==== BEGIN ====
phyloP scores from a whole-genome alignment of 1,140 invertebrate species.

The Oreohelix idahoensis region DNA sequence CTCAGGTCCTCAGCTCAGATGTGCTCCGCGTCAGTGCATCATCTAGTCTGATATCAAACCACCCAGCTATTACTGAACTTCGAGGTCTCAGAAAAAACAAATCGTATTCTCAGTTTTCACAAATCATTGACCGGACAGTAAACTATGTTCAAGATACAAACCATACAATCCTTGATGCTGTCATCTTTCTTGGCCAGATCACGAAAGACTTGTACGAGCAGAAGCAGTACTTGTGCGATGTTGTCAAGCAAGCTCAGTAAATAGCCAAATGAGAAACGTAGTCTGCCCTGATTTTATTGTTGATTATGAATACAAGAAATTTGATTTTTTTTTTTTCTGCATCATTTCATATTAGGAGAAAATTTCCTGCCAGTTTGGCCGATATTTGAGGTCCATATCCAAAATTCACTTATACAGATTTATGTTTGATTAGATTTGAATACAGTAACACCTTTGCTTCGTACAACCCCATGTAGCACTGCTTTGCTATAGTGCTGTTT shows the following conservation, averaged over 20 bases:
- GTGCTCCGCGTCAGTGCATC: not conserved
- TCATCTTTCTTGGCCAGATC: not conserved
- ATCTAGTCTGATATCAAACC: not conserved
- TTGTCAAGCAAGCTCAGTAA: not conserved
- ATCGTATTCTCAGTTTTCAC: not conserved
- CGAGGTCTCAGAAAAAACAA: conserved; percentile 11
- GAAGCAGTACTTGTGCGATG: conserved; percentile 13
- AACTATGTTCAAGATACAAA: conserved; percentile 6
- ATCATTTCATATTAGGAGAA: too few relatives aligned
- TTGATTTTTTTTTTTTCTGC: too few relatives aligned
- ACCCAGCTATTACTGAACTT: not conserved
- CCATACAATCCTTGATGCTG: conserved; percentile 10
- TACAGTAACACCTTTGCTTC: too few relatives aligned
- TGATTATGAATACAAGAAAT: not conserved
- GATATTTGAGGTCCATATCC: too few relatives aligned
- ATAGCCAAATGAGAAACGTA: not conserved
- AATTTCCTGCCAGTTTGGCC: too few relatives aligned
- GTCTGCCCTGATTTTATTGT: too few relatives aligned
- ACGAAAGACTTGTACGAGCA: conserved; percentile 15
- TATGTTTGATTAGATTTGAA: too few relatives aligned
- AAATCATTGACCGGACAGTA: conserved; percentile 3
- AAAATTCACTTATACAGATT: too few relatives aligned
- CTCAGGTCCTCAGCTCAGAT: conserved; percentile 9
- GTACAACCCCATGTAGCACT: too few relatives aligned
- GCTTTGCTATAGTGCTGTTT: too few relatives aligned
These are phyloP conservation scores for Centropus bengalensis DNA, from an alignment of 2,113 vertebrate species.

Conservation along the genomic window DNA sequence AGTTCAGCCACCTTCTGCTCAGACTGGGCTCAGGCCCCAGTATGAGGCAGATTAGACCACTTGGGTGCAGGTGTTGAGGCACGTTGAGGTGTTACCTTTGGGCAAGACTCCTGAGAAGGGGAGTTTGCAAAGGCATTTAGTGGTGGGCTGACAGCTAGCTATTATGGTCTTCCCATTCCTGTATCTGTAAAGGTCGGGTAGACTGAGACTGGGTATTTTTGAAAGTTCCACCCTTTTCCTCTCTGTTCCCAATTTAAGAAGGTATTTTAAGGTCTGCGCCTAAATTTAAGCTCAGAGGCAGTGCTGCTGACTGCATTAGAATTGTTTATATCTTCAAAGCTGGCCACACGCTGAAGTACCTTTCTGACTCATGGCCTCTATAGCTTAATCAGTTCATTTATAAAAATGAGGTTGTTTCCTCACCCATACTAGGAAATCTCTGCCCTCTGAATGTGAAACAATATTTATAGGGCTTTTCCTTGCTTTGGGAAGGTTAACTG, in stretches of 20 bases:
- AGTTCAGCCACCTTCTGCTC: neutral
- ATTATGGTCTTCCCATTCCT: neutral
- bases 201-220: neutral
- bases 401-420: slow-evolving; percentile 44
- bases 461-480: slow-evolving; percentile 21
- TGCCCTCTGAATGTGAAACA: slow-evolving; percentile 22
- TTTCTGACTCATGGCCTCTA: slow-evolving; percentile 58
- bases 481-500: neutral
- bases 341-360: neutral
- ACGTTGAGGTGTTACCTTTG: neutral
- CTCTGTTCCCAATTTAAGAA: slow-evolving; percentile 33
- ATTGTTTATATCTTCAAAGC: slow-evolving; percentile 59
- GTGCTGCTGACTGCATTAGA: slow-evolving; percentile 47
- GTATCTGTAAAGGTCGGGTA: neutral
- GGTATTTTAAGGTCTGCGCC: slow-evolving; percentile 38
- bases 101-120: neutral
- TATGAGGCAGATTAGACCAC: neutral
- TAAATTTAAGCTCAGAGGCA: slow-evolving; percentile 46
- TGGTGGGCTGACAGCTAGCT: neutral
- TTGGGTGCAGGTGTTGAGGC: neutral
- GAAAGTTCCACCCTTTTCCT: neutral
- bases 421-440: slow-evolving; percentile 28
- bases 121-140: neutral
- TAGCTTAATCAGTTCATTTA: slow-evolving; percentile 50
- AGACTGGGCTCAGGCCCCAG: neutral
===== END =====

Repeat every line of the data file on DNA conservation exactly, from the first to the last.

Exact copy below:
phyloP scores from a whole-genome alignment of 1,140 invertebrate species.

The Oreohelix idahoensis region DNA sequence CTCAGGTCCTCAGCTCAGATGTGCTCCGCGTCAGTGCATCATCTAGTCTGATATCAAACCACCCAGCTATTACTGAACTTCGAGGTCTCAGAAAAAACAAATCGTATTCTCAGTTTTCACAAATCATTGACCGGACAGTAAACTATGTTCAAGATACAAACCATACAATCCTTGATGCTGTCATCTTTCTTGGCCAGATCACGAAAGACTTGTACGAGCAGAAGCAGTACTTGTGCGATGTTGTCAAGCAAGCTCAGTAAATAGCCAAATGAGAAACGTAGTCTGCCCTGATTTTATTGTTGATTATGAATACAAGAAATTTGATTTTTTTTTTTTCTGCATCATTTCATATTAGGAGAAAATTTCCTGCCAGTTTGGCCGATATTTGAGGTCCATATCCAAAATTCACTTATACAGATTTATGTTTGATTAGATTTGAATACAGTAACACCTTTGCTTCGTACAACCCCATGTAGCACTGCTTTGCTATAGTGCTGTTT shows the following conservation, averaged over 20 bases:
- GTGCTCCGCGTCAGTGCATC: not conserved
- TCATCTTTCTTGGCCAGATC: not conserved
- ATCTAGTCTGATATCAAACC: not conserved
- TTGTCAAGCAAGCTCAGTAA: not conserved
- ATCGTATTCTCAGTTTTCAC: not conserved
- CGAGGTCTCAGAAAAAACAA: conserved; percentile 11
- GAAGCAGTACTTGTGCGATG: conserved; percentile 13
- AACTATGTTCAAGATACAAA: conserved; percentile 6
- ATCATTTCATATTAGGAGAA: too few relatives aligned
- TTGATTTTTTTTTTTTCTGC: too few relatives aligned
- ACCCAGCTATTACTGAACTT: not conserved
- CCATACAATCCTTGATGCTG: conserved; percentile 10
- TACAGTAACACCTTTGCTTC: too few relatives aligned
- TGATTATGAATACAAGAAAT: not conserved
- GATATTTGAGGTCCATATCC: too few relatives aligned
- ATAGCCAAATGAGAAACGTA: not conserved
- AATTTCCTGCCAGTTTGGCC: too few relatives aligned
- GTCTGCCCTGATTTTATTGT: too few relatives aligned
- ACGAAAGACTTGTACGAGCA: conserved; percentile 15
- TATGTTTGATTAGATTTGAA: too few relatives aligned
- AAATCATTGACCGGACAGTA: conserved; percentile 3
- AAAATTCACTTATACAGATT: too few relatives aligned
- CTCAGGTCCTCAGCTCAGAT: conserved; percentile 9
- GTACAACCCCATGTAGCACT: too few relatives aligned
- GCTTTGCTATAGTGCTGTTT: too few relatives aligned
These are phyloP conservation scores for Centropus bengalensis DNA, from an alignment of 2,113 vertebrate species.

Conservation along the genomic window DNA sequence AGTTCAGCCACCTTCTGCTCAGACTGGGCTCAGGCCCCAGTATGAGGCAGATTAGACCACTTGGGTGCAGGTGTTGAGGCACGTTGAGGTGTTACCTTTGGGCAAGACTCCTGAGAAGGGGAGTTTGCAAAGGCATTTAGTGGTGGGCTGACAGCTAGCTATTATGGTCTTCCCATTCCTGTATCTGTAAAGGTCGGGTAGACTGAGACTGGGTATTTTTGAAAGTTCCACCCTTTTCCTCTCTGTTCCCAATTTAAGAAGGTATTTTAAGGTCTGCGCCTAAATTTAAGCTCAGAGGCAGTGCTGCTGACTGCATTAGAATTGTTTATATCTTCAAAGCTGGCCACACGCTGAAGTACCTTTCTGACTCATGGCCTCTATAGCTTAATCAGTTCATTTATAAAAATGAGGTTGTTTCCTCACCCATACTAGGAAATCTCTGCCCTCTGAATGTGAAACAATATTTATAGGGCTTTTCCTTGCTTTGGGAAGGTTAACTG, in stretches of 20 bases:
- AGTTCAGCCACCTTCTGCTC: neutral
- ATTATGGTCTTCCCATTCCT: neutral
- bases 201-220: neutral
- bases 401-420: slow-evolving; percentile 44
- bases 461-480: slow-evolving; percentile 21
- TGCCCTCTGAATGTGAAACA: slow-evolving; percentile 22
- TTTCTGACTCATGGCCTCTA: slow-evolving; percentile 58
- bases 481-500: neutral
- bases 341-360: neutral
- ACGTTGAGGTGTTACCTTTG: neutral
- CTCTGTTCCCAATTTAAGAA: slow-evolving; percentile 33
- ATTGTTTATATCTTCAAAGC: slow-evolving; percentile 59
- GTGCTGCTGACTGCATTAGA: slow-evolving; percentile 47
- GTATCTGTAAAGGTCGGGTA: neutral
- GGTATTTTAAGGTCTGCGCC: slow-evolving; percentile 38
- bases 101-120: neutral
- TATGAGGCAGATTAGACCAC: neutral
- TAAATTTAAGCTCAGAGGCA: slow-evolving; percentile 46
- TGGTGGGCTGACAGCTAGCT: neutral
- TTGGGTGCAGGTGTTGAGGC: neutral
- GAAAGTTCCACCCTTTTCCT: neutral
- bases 421-440: slow-evolving; percentile 28
- bases 121-140: neutral
- TAGCTTAATCAGTTCATTTA: slow-evolving; percentile 50
- AGACTGGGCTCAGGCCCCAG: neutral